Donegal Militia

Story

In common with the Colonel of the Tyrone Militia, the Honourable William Conyngham, Colonel of the Donegal Militia, sought royal patronage for his command when it was raised in April 1793. Conyngham’s request was successful and the regiment was embodied by 23 August 1793 as the Prince of Wales’s Donegal Regiment of Militia. However, there were only 216 rank and file rather than the 560 authorised.

During the United Irishmen’s rebellion in 1798 the Donegals deployed against the rebels on a number of occasions. They were in action at Forth, in Wexford, on 30 May, this being in the second action there of that day, and, less than a week later, on 5 June, fought at New Ross, also in County Wexford, alongside the Meath Regiment, the County Dublin and Clare Battalions and the 4th Light Battalion. On 12 June they were again engaged, this time at Borris in County Carlow, while on 15 June they were at New Ross. They were under General Johnston’s command on 21 June at the battle of Vinegar Hill, overlooking the Slaney river, in Wexford. This was a major defeat for the rebels and although it did not mark the end of the rebellion, the final action in Leinster was fought only three weeks later on 12 July. The Regiment’s Light Company had also engaged the rebels on 28 June at Enniscorthy, during which action they were supporting the North Cork Regiment.

Two members of the Donegals were rewarded for outstanding bravery. Before the battle of New Ross a small party of Donegals, Sergeant Finch and twelve soldiers, was surrounded by rebels at Borrisodine. Thanks to Finch’s leadership the rebels were beaten off. As a result of his distinguished conduct Finch was commissioned as an ensign, or second lieutenant. During the battle of New Ross another NCO, Sergeant John Hamilton, showed such bravery and initiative that he, too, was granted a commission as an ensign. At New Ross the Donegals suffered eight men killed, wounded or missing. Sergeant Hamilton was engaged in an action against a rebel attack on the Main Guard, close to the Barrow river, during which he used two ship guns sited there, and ‘very badly mounted’, to stop the onslaught. His commission was due to the recommendation and persistence of his Colonel, Lord Clements, which saw Hamilton being granted an ensigncy in the 1st Regiment of Foot, the Royal Scots.

The Donegal Regiment’s first embodiment, which had begun with its raising in April 1793, ended on 12 May 1802. However, the peace with France was short-lived and the regiment was embodied again on 15 March 1803 and remained so until April 1816. There followed the long disembodiment that saw units decline to cadres and then to names on the Army List. In the 1833 re-numbering of the Militia throughout the UK the Donegals became the 102nd Regiment.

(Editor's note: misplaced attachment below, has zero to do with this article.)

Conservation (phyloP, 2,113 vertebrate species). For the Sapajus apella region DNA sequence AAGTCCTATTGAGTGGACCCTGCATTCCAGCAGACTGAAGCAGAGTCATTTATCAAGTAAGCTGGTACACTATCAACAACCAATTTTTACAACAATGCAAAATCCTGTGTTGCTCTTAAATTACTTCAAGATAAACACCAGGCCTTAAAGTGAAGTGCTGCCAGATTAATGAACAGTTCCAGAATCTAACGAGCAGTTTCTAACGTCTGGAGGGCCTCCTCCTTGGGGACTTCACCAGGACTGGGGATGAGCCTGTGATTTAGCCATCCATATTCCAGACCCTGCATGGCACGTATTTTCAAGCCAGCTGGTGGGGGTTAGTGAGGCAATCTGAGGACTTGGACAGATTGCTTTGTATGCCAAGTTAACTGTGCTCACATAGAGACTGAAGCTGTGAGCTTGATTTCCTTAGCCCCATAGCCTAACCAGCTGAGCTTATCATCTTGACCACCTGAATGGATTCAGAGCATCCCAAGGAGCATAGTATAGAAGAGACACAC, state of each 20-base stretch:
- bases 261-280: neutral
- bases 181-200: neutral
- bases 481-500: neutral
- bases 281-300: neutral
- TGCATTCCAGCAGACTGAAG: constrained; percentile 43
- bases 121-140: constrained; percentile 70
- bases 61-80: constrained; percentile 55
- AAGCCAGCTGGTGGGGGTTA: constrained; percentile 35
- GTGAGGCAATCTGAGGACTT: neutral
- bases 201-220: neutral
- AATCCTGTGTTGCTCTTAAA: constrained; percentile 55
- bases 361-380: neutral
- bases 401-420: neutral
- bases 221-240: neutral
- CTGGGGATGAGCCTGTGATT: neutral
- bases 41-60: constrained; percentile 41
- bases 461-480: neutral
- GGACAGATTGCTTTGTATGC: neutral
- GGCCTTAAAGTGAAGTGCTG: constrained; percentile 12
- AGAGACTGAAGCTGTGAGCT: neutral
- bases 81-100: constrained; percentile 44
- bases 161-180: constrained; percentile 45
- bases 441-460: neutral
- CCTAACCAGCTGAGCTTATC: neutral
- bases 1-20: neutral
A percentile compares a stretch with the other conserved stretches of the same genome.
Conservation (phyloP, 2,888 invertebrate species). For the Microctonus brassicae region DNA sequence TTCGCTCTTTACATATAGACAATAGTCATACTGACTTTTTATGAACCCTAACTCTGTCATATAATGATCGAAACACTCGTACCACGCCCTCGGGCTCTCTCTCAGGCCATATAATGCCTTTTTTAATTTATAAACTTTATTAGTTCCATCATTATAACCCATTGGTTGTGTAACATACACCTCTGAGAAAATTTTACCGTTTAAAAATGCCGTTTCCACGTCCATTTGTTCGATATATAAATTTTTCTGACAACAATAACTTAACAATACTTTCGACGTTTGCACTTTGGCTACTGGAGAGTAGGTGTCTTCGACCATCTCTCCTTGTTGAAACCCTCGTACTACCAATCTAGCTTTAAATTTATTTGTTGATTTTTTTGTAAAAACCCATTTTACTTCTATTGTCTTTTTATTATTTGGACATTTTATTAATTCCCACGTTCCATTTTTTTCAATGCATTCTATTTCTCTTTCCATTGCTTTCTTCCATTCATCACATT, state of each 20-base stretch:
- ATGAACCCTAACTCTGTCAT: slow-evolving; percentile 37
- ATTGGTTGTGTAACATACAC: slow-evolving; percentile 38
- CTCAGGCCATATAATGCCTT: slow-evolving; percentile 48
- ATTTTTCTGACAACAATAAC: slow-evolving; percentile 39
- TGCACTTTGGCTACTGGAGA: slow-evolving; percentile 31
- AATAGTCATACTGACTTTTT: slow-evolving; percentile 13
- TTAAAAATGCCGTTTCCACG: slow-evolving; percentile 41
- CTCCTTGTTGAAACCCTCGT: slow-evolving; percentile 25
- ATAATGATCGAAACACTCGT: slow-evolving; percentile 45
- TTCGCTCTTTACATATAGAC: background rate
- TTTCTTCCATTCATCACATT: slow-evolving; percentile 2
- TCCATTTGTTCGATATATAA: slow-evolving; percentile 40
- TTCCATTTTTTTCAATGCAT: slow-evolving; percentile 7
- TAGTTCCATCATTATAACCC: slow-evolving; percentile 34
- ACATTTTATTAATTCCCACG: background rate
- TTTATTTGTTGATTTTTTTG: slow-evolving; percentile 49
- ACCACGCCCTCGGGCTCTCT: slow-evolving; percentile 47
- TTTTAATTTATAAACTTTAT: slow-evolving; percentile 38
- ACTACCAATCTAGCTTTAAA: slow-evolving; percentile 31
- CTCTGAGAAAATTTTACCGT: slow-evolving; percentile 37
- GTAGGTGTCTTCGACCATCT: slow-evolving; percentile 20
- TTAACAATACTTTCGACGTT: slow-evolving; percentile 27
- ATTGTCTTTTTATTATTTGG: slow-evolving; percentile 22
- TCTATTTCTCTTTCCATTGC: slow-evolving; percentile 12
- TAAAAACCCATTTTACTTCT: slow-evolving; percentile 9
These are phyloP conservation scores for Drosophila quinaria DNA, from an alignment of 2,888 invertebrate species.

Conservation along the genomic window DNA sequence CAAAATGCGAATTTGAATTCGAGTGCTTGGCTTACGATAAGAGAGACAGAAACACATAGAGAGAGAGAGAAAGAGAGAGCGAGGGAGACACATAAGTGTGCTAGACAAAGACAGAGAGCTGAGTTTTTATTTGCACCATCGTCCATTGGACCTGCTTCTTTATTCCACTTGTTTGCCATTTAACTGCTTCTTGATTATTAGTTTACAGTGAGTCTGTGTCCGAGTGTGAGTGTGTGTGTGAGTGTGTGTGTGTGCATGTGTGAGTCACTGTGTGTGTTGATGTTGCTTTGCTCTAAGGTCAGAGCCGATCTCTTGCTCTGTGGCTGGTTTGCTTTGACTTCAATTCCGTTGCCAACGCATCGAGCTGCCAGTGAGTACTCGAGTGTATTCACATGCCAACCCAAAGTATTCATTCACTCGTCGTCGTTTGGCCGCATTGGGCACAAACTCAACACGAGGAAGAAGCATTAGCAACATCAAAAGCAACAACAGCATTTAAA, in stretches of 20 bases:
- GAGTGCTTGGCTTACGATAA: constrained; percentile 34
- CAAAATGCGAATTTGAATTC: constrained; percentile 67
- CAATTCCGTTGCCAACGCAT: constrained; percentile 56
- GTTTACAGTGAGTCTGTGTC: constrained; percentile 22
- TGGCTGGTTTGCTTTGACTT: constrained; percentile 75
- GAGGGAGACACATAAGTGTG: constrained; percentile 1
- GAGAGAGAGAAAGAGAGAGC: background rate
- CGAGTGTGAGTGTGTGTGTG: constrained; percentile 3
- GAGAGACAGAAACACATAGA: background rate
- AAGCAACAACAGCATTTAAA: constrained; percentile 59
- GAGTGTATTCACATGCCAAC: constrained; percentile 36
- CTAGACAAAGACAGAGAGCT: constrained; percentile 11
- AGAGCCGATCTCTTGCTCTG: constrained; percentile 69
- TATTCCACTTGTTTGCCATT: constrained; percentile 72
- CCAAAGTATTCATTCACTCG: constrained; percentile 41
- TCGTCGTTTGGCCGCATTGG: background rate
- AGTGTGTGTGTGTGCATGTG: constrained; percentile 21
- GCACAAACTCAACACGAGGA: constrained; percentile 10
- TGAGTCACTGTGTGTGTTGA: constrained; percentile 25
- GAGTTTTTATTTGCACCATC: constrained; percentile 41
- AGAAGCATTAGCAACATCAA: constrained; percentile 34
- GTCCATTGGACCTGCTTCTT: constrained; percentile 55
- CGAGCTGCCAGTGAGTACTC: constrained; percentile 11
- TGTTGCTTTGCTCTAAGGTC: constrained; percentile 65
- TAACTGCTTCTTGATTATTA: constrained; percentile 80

In 1850 the regiment’s Colonel was Lord Leitrim, who had been commissioned in the Donegals in 1796, while Lord Mountcharles was the lieutenant colonel and Sir James Stewart Bt the major. The oldest-dated commission was that of Lieutenant Thomas Perry, who had been commissioned on 8 January 1799. There were six other officers whose first commissions were dated before 1810 and another 18 with commissions from the next decade.

By then Ireland had been stricken by the Great Famine, An Gorta Mór (the Great Hunger), and so it seems strange that Donegal, one of the more sparsely populated counties, possessed a Militia regiment of 12 companies in 1852. In that year a new Militia Act was passed to revive and re-organise the Militia throughout the UK. For the first time the Militia was to have artillery who could, if necessary, take over coast defences and forts from the Royal Artillery. As a result, in 1855, four of the Donegal Regiment’s companies were converted to artillery as the Donegal Artillery Militia, a name that first appeared on the Army List in December 1854. In March 1855 the first officers were gazetted and Lieutenant Colonel R.R. Fisher took command. The unit’s name was changed officially in November 1855 to The Donegal Artillery (The Prince of Wales’s) with Sir James Annesley Stewart Bt as Honorary Colonel and headquarters in Letterkenny.

As the Donegal Artillery was being formed, the Prince of Wales’s Donegal Regiment of Militia was being embodied for the Crimean War. Embodiment began in January 1855 and lasted until August 1856. Then followed embodiment for the Indian Mutiny, from November 1857 to May 1858. The Artillery volunteered for foreign service during the Mutiny but the offer was not accepted.

On 9 May 1900 the Donegal Regiment was again embodied, this time for the South African War. By now, under the Childers Reforms of 1881, it had become the 5th Battalion of the Royal Inniskilling Fusiliers. Embodiment lasted until 3 July 1901. A service company of the Donegal Artillery deployed to South Africa, where it served alongside a company of the Antrim Artillery and earned a DCM and three Mentions in Despatches and suffered four dead from disease.

With the creation of the Territorial Force in Great Britain and the demise of most of the Militia, surviving Militia units became part of the newly-created Special Reserve. However, some battalions were disbanded, among them the 5th Inniskillings, thus bringing to an end the story of the Prince of Wales’s Donegal Regiment of Militia. The Donegal Artillery, also assigned to the Special Reserve in 1908, suffered disbandment too, its story coming to an end in 1909.

Richard Doherty

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